'I Need a Miracle Every Day': Jake Peavy Picks Up Pieces of a Shattered Life

"My friends, people around the league…I've had so many reach out and offer support in all kinds of ways," he says. "I don't know if it's a pride thing or what, but I'm so reluctant in a lot of ways to even take somebody's ear when times are bad. "It's not a fun thing to talk about or to put on anybody else's plate. It's my burden to carry. I went dark the past couple of years to get back to where we are today: full-steam ahead."

Miguel Sano Overcame Death of Child, Suicidal Thoughts to Reach MLB Superstardom

But the very best thing this summer is found in Sano's own nest, where bright smiles have replaced anguish and tears, where son Dylan Miguel, just 10 months old, is living proof of the gifts each new sunrise can deliver. You see, it was bad enough in the spring of 2014 when Sano's elbow popped as he was throwing from third base, making him the rare position player to lose a season to Tommy John ligament replacement surgery. But early that December his first child, Angelica, died of a heart defect one week after her birth in the Dominican Republic.

Charlie Blackmon's Trash 2004 Jeep Just One Layer of MLB's Quirkiest Superstar

Charles Cobb Blackmon, 31, Rockies leadoff man, hitting savant and all-around goofball, sees things that others do not. His mind works in ways that others do not. He knows this. "Yeah, I do some weird stuff," he says. This is not breaking news to any of his Colorado Rockies teammates. "He's not being funny," outfielder Carlos Gonzalez says. "He's just being Charlie. That's just the way he is. He's a great player and a great teammate."

Who's Your Daddy? Pedro Martinez Jr. Making Own Fame as Teen Hitting Star

Who can be patient at 16? A slugging third baseman in the International Prospect League in the Dominican Republic, Martinez Jr. has been playing baseball since he took his first steps. He drinks it in as if the game is liquid and he is the thirstiest man on earth. And still, he cannot get enough. He catapults from one drill to the next as if all of this hustle and bustle will bring tomorrow today.

Kung Fu Panda's Last Stand

It is shortly after noon, field work done, weight room on deck, when Sandoval stops for a short break and considers the question: In a season full of them, what was your lowest moment last year? The absolute worst point? The big smile disappears from his face. The light melts out of his eyes. “Everything,” he says. “Every moment.” It is not easy to climb inside the mind of the Panda. His factory settings are more instigation than introspection. He is two-parts mirth, one-part myth. Generally, Panda doesn’t ponder.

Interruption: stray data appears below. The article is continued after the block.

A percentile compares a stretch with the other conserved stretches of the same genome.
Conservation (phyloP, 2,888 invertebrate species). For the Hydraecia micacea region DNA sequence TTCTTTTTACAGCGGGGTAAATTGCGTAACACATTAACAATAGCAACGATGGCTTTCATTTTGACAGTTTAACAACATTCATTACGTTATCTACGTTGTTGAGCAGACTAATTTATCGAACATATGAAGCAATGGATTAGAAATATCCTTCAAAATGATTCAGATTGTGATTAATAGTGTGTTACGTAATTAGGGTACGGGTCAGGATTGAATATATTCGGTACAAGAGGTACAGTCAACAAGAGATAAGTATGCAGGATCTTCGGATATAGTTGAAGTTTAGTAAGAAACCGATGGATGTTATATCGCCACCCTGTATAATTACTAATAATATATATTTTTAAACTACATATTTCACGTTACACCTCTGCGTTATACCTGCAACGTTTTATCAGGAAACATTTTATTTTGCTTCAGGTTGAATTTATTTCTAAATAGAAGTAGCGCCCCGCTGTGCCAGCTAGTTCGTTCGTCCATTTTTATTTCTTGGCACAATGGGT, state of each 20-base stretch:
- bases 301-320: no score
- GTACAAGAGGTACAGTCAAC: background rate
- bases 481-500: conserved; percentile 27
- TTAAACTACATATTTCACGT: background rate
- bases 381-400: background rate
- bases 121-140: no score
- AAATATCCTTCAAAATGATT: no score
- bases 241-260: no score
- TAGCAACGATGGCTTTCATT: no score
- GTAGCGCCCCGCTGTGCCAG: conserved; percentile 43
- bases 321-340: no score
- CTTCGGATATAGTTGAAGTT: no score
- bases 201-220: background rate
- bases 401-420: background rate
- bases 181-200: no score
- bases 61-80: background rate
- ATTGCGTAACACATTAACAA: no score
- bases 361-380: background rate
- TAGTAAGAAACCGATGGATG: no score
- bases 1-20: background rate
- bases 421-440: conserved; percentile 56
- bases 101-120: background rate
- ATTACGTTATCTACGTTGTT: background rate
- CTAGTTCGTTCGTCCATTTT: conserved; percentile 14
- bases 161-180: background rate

Jose Fernandez's Joy, Passion Create Lasting Memories on Tragic Day

This is American Dream stuff—the best of our cultural melting pot, the part where it was supposed to be smooth sailing for Fernandez from here on out. Instead, a young life was extinguished far too soon. And at the most exciting time of the baseball year, with just a week's worth of drama and cheers left before the calendar turns to October and the volume cranks even higher, the games have been interrupted, and we will pause for a wrenching moment of silence.

Near-Fatal Swing Haunts McCann but Made Accidental Victim an Inspiration

This story ends well, but it doesn't start that way. It begins with a baseball lifer in his first spring with the Atlanta Braves organization, standing on the top dugout step, leaning against the railing. He is jawing with several players early in the game. Outfielder Nate McLouth is on his right, the side closest to right field in Atlanta's first base dugout. Which is why the coach is glancing away from the plate at the exact split-second when the baseball comes calling. "I thought he was dead," Atlanta's Hall of Fame manager Bobby Cox says. "I was in a booth upstairs, and I saw him go down and he wasn't moving. There was blood everywhere.
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